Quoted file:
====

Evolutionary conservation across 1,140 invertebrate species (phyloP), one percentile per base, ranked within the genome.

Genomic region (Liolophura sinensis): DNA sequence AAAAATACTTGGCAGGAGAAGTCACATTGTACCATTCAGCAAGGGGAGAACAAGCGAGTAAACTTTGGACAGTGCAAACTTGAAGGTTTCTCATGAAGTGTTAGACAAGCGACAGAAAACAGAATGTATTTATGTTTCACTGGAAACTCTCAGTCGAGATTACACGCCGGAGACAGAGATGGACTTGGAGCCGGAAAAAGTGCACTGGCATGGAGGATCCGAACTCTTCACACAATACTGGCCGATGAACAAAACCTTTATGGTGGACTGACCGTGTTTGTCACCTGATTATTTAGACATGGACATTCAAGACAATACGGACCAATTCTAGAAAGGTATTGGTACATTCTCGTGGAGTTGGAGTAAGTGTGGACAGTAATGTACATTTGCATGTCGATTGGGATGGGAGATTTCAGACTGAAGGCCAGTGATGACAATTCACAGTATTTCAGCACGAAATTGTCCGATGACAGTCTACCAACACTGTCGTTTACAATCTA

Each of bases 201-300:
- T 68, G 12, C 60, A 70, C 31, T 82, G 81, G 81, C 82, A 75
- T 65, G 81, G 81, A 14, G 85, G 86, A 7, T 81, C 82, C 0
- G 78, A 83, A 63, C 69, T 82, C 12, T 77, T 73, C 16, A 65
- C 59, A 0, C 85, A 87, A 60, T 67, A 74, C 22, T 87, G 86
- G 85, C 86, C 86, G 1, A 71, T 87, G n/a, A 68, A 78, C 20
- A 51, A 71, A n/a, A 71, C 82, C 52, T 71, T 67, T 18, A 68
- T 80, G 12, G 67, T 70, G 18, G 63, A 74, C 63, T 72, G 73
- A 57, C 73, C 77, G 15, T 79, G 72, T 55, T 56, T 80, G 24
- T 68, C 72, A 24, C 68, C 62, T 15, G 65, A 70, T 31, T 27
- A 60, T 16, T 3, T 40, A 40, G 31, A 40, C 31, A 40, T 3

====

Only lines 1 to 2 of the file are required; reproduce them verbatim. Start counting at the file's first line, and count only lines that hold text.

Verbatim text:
Evolutionary conservation across 1,140 invertebrate species (phyloP), one percentile per base, ranked within the genome.

Genomic region (Liolophura sinensis): DNA sequence AAAAATACTTGGCAGGAGAAGTCACATTGTACCATTCAGCAAGGGGAGAACAAGCGAGTAAACTTTGGACAGTGCAAACTTGAAGGTTTCTCATGAAGTGTTAGACAAGCGACAGAAAACAGAATGTATTTATGTTTCACTGGAAACTCTCAGTCGAGATTACACGCCGGAGACAGAGATGGACTTGGAGCCGGAAAAAGTGCACTGGCATGGAGGATCCGAACTCTTCACACAATACTGGCCGATGAACAAAACCTTTATGGTGGACTGACCGTGTTTGTCACCTGATTATTTAGACATGGACATTCAAGACAATACGGACCAATTCTAGAAAGGTATTGGTACATTCTCGTGGAGTTGGAGTAAGTGTGGACAGTAATGTACATTTGCATGTCGATTGGGATGGGAGATTTCAGACTGAAGGCCAGTGATGACAATTCACAGTATTTCAGCACGAAATTGTCCGATGACAGTCTACCAACACTGTCGTTTACAATCTA